Gunmen ambush patrol, killing 3 Israeli soldiers

Attack occurs as tanks pull out of camp, ending hunt for smuggling routes

October 20, 2003|By Megan K. Stack | Megan K. Stack,LOS ANGELES TIMES

JERUSALEM - Palestinian gunmen opened fire on an Israeli army foot patrol on a darkened road outside the West Bank city of Ramallah last night, killing three soldiers and wounding a fourth.

The ambush occurred a few hours after nightfall on a stretch of road near the large Jewish settlement of Ofra. The rocky, scrubby area has been the scene of ambushes and attacks on passing Israeli vehicles during the three years of Palestinian uprising.

Israeli soldiers ordered a curfew in the nearby Palestinian village of Ein Yabrud and combed the countryside for the gunmen. The attackers also threw an explosive at the soldiers, according to some reports, and fled.

The Al Aqsa Martyrs Brigade, an armed resistance faction tied to Palestinian Authority President Yasser Arafat's Fatah party, claimed responsibility for the ambush.

"This is proof that the resistance will respond to any Israeli crime," an Al Aqsa commander told the Israeli news Web site Ynet. "All Israeli means of defense will fail when the resistance makes a decision to strike."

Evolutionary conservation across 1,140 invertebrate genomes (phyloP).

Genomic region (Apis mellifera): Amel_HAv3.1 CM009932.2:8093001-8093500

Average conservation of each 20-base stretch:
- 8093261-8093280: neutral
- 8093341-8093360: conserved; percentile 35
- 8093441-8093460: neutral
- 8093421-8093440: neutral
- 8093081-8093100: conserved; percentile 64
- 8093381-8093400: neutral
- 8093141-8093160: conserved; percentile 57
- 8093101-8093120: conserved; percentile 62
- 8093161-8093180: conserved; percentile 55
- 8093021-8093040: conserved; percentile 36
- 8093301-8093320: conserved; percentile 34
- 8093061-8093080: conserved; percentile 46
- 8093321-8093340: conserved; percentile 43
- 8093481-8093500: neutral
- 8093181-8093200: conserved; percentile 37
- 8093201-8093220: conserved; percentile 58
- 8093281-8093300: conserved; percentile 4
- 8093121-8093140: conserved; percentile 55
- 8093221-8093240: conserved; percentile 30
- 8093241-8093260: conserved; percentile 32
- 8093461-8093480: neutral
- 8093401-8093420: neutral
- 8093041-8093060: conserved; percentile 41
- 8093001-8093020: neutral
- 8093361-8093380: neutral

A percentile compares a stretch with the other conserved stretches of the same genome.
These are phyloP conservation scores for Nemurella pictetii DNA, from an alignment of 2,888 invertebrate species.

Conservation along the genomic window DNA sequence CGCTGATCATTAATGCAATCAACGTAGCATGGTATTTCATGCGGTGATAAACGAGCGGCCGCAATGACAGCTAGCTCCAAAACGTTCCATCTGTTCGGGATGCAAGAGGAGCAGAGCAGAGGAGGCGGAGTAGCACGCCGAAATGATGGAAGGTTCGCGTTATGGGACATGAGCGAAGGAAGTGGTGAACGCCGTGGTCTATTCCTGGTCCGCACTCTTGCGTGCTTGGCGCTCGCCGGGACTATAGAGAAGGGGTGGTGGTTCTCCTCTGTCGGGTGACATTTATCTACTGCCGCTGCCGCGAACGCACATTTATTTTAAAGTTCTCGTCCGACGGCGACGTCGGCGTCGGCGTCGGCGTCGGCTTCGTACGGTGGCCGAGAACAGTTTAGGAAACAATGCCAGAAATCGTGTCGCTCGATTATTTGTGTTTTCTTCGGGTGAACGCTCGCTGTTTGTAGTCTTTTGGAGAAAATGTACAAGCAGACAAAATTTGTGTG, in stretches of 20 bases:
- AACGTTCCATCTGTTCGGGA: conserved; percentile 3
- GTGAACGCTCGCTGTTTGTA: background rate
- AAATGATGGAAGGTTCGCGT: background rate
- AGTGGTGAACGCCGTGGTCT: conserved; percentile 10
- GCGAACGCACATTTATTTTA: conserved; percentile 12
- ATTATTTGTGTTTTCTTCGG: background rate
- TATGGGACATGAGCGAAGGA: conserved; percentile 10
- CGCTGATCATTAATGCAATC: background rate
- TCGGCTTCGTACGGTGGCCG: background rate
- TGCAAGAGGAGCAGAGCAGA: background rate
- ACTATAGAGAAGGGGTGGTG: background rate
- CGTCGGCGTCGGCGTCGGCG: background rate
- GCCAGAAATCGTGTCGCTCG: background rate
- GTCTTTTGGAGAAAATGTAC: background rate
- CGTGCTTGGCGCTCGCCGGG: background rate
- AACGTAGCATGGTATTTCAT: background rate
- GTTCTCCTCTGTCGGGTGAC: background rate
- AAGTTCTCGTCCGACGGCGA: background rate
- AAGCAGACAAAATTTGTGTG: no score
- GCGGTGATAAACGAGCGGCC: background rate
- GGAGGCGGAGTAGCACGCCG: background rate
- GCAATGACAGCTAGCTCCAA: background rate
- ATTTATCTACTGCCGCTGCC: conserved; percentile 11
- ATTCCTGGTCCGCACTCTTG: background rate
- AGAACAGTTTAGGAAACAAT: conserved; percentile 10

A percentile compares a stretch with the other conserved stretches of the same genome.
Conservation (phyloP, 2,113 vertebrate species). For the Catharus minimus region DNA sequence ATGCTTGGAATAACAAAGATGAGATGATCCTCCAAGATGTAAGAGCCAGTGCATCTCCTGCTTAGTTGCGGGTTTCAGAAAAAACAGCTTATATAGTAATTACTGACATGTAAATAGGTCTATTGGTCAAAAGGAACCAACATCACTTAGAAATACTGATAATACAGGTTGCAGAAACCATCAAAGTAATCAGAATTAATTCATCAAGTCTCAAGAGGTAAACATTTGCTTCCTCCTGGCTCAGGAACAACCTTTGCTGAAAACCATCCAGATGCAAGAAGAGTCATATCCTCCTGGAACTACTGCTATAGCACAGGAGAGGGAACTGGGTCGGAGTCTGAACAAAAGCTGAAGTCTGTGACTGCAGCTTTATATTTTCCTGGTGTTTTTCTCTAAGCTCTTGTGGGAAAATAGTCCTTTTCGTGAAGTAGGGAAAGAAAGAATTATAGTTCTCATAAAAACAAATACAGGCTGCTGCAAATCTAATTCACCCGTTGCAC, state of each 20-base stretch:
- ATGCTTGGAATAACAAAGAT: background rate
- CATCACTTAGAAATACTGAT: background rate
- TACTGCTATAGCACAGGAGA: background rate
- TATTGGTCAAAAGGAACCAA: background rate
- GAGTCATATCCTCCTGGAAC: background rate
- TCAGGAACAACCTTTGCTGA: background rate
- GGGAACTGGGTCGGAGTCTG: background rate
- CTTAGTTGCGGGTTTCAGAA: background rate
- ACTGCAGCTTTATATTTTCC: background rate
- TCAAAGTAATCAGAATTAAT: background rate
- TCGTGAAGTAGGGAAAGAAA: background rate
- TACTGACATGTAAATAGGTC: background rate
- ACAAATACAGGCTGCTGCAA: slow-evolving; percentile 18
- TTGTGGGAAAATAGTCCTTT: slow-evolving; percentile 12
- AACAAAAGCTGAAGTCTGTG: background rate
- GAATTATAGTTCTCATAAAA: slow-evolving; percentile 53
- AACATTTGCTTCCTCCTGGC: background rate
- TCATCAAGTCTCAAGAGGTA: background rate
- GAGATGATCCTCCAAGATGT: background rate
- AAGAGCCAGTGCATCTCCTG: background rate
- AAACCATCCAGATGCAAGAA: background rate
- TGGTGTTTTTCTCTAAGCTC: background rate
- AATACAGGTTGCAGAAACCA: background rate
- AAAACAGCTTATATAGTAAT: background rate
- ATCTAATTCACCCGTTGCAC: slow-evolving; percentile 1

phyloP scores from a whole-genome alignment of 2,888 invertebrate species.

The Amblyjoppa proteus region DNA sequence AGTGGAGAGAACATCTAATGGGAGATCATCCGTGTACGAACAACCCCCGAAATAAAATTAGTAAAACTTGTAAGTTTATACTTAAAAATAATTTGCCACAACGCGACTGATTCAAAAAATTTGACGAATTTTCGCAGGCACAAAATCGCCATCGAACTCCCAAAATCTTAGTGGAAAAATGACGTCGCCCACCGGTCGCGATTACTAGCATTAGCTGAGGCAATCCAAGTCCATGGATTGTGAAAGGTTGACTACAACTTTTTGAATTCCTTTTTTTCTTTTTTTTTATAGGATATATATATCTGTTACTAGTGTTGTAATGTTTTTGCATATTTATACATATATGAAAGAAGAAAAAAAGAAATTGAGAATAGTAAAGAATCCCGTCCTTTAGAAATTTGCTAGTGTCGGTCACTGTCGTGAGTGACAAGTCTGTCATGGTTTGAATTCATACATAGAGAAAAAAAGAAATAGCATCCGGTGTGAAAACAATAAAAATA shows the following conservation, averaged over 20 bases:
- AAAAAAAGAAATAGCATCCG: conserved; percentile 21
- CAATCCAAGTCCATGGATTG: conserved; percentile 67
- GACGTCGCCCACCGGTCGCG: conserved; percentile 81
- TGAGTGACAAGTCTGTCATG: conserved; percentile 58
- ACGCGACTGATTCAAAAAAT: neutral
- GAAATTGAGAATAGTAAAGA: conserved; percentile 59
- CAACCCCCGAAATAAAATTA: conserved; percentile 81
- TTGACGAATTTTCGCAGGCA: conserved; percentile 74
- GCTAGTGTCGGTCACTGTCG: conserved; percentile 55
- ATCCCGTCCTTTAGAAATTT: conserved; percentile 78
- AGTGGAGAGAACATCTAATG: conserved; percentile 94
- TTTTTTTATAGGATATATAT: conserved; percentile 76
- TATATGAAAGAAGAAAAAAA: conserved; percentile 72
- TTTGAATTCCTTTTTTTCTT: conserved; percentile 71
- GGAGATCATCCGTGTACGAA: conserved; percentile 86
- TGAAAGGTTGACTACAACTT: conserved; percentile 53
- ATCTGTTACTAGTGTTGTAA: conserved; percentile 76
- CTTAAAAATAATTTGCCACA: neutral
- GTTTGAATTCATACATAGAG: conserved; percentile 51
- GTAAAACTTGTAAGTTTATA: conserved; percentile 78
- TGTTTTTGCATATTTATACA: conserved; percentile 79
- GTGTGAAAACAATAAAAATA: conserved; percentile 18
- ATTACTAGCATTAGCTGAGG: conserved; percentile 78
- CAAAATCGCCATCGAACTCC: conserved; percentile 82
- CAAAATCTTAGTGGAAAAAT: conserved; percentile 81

In the Gaza Strip, Israeli tanks pulled back from sections of a dilapidated refugee camp near the Egyptian border. It put an end to the raids in which Israeli soldiers killed eight Palestinians and flattened more than a dozen homes.

Israel has been cracking down for more than a week on Rafah, where underground tunnels snake from Egypt, under the border and come to light within Palestinian homes. Israeli officials say the underground passages are used to smuggle weapons into the Gaza Strip.

Fourteen Palestinians have been killed in the raids since Oct. 10, and more than 100 homes have been demolished, leaving 1,240 Palestinians homeless, according to the United Nations. Israeli officials have said the reports of the damage have been exaggerated.

Early yesterday, Palestinian militants fired a stream of homemade rockets from the Gaza Strip into the Israeli town of Sderot and the surrounding Negev desert. No one was hurt. The crude Kassam rockets seldom inflict serious damage.

In Israel, hundreds of army reservists were called up yesterday in a controversial decision to strengthen the Israeli military active in the Palestinian territories of the West Bank and Gaza Strip. The rare emergency call-up was inspired by a high number of terrorism alerts, Israel Radio reported.

The Los Angeles Times is a Tribune Publishing newspaper.

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